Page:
The Curious Case of the DATA Constant

If you're unfamiliar with Ruby's DATA constant don't feel too bad, it's an easy one to miss. Not only is it rare to see in the wild but out of the 9 Ruby books I own (and have actually read) only 2 of them even mention this global constant, "Programming Ruby" by Dave Thomas, commonly known as the pickaxe book, and "The Ruby Programming Language" by David Flanagan and Yukihiro Matsumoto (you know, the guy who created the language).

To understand the DATA constant we first must understand the __END__ token. If the Ruby interpreter finds an __END__ token it will stop running the program code. The first time I heard about this the presenter said that the interpreter will "ignore" anything after the token and demoed it by using it to "comment" out a chunk of code at the end of the file. This was a neat trick but unfortunately inaccurate and completely ignored the coolest part of the __END__ token.

I had all but forgotten about __END__ until @schwad brought it up at his awesome RubyConf talk (I'll post a link once the videos are publicly available). I wont spoil his talk but Nick gave me enough additional information to spark my curiosity and send me down a rabbit hole of Ruby Archaeology.

Turns out the ruby interpreter does just "ignore" anything after the token but will actually treat any after the __END__ token as data and will take the content and assign it to the DATA constant. Armed with this information, the DATA constant becomes a lot easier to understand. DATA is an IO steam. Just like opening a file and reading its contents, you can do the same thing with DATA.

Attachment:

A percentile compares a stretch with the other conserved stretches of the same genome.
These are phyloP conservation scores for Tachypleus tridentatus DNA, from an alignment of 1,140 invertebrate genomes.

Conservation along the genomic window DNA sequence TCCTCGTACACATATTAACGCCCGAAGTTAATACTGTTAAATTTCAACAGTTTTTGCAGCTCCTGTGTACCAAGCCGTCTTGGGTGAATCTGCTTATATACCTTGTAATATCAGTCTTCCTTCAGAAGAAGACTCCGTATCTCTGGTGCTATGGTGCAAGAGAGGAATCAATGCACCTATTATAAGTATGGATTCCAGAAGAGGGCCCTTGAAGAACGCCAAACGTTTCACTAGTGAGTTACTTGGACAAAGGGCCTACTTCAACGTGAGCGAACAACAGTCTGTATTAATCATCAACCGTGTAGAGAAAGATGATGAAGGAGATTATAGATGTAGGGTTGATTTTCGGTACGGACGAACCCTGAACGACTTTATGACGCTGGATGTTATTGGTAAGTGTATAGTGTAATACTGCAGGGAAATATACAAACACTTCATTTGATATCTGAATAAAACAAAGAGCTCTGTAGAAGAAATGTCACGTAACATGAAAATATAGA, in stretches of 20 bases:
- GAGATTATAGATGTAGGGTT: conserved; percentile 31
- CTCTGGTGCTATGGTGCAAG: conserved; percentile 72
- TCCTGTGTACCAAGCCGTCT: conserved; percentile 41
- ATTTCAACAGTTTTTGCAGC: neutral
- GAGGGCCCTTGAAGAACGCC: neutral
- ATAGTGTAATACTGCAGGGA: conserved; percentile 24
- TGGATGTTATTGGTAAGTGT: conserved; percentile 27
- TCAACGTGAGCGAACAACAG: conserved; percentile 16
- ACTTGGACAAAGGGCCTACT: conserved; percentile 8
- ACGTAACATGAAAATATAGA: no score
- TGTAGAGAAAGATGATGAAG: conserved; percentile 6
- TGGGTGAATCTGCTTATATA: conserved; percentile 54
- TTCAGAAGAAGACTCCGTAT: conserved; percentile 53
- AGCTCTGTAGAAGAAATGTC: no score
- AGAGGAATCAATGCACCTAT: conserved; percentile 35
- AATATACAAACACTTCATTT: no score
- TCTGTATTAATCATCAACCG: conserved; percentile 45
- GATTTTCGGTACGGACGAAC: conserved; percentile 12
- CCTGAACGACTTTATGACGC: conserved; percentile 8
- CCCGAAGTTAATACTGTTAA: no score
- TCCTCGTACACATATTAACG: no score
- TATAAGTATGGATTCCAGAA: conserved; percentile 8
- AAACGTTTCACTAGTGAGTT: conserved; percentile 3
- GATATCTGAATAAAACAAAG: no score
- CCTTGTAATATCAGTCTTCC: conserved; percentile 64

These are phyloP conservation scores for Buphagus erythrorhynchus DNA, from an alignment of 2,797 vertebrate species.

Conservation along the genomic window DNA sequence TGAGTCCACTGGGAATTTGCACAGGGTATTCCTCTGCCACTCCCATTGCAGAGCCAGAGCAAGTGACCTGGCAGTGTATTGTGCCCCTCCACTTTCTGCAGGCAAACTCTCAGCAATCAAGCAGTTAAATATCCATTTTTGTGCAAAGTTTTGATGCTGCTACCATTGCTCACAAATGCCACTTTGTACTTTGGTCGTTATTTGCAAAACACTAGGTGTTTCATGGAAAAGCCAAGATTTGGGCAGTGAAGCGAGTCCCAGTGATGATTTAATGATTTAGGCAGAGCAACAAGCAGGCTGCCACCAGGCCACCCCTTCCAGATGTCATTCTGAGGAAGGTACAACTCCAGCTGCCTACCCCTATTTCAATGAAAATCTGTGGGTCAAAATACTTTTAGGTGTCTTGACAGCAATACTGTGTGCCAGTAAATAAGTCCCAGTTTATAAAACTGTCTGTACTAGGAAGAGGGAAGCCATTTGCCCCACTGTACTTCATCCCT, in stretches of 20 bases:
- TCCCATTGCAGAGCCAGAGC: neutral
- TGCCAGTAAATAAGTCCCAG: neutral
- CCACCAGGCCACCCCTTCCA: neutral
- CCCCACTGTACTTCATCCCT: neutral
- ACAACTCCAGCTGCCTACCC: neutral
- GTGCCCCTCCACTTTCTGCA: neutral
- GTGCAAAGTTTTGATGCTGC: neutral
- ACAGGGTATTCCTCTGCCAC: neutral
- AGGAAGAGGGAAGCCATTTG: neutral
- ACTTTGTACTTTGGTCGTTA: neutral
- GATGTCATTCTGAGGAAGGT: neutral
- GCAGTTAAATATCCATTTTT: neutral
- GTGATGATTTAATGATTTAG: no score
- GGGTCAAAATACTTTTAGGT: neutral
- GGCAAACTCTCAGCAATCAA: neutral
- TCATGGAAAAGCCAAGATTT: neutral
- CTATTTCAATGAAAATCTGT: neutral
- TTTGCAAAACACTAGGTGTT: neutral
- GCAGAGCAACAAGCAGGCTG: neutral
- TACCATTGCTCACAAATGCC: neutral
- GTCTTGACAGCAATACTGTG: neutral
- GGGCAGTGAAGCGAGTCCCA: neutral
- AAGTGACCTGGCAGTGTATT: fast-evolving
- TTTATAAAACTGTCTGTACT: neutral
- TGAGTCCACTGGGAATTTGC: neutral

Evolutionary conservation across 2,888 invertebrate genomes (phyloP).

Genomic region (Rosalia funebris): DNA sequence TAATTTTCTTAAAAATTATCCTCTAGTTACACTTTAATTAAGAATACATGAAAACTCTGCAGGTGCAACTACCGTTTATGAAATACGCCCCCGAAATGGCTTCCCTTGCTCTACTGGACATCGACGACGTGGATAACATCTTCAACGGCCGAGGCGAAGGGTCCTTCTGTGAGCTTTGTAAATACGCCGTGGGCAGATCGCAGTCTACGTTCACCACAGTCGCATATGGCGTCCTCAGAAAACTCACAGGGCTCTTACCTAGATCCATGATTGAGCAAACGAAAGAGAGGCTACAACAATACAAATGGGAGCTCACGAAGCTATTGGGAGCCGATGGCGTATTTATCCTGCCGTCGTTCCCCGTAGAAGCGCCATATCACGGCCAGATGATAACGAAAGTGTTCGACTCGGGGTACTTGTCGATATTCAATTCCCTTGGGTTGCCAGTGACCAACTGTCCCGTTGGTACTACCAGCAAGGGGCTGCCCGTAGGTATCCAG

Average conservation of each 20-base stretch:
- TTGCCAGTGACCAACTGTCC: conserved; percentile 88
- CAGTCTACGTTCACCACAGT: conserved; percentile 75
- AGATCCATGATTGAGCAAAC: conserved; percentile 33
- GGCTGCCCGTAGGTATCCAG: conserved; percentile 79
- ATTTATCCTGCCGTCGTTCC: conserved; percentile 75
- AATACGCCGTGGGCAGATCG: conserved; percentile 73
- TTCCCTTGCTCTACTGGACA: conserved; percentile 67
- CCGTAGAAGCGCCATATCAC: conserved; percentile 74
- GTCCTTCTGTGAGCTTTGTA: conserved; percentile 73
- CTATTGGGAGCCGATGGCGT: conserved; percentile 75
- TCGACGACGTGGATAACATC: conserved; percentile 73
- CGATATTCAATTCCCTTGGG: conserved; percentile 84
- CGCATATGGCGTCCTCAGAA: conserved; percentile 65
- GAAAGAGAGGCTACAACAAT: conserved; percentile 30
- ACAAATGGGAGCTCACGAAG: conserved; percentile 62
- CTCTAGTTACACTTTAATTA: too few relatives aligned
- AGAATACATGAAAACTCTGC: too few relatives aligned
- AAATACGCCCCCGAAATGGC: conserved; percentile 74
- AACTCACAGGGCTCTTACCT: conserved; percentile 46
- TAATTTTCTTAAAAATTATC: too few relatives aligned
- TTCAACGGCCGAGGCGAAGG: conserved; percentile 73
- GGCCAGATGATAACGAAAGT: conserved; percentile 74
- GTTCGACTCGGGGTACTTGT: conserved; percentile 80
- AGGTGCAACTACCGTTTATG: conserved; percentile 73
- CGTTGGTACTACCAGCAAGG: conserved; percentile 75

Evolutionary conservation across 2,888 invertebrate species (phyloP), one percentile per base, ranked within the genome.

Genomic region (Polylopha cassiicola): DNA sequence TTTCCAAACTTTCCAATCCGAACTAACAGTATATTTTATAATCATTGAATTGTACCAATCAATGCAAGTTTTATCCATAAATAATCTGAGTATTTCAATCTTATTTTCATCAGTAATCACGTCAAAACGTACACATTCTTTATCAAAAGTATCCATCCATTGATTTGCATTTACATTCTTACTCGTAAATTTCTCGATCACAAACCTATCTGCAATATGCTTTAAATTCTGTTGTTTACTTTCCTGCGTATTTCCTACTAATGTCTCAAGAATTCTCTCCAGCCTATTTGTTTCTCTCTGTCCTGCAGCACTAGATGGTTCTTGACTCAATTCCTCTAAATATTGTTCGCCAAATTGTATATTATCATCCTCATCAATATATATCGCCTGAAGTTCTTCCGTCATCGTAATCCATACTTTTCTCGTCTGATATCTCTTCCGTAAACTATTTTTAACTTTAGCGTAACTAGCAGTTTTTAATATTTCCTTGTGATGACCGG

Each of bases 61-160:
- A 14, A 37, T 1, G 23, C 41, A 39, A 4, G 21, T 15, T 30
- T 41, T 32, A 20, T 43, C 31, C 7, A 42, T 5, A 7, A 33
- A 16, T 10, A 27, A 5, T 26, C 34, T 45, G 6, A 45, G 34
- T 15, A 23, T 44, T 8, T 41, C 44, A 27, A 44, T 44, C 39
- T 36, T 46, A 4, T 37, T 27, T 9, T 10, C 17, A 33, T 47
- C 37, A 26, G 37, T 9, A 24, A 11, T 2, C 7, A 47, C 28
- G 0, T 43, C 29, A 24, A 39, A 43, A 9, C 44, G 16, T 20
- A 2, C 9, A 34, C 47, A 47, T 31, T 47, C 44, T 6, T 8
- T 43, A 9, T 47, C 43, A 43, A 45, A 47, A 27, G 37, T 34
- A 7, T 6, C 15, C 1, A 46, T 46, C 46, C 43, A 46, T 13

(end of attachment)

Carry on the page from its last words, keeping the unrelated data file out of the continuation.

So what does this look like in practice? Something like this:

# end_data_demo.rb
puts"\n", " ")


If you run ruby end_data_demo.rb in your terminal you'll get "Look at this data" returned.

Pretty cool, right? No? Well I think it is. Look, you can even store YAML in there:

Now you may be thinking, "Ok fine, that kinda cool, but why or when would I actually use this?". Well given the time of the year let me give you a more practical demo.

Many of you are doing Advent of Code. If you're doing it or have done it in Ruby you've probably done something like this to get your puzzles input:

input = File.readlines('.puzzle_input.txt')

# Your logic here

this works but requires a separate file for you input. Here's how I'm doing AoC this year:

input = DATA.readlines

# My logic here


One day, one file.

DATA is a pretty cool trick but unfortunately isn't set in a multi-file application... BUT all is not lost. There are still some cool things we can do with __END__ stay tuned for the post where we'll abuse __END__ for fun and profit.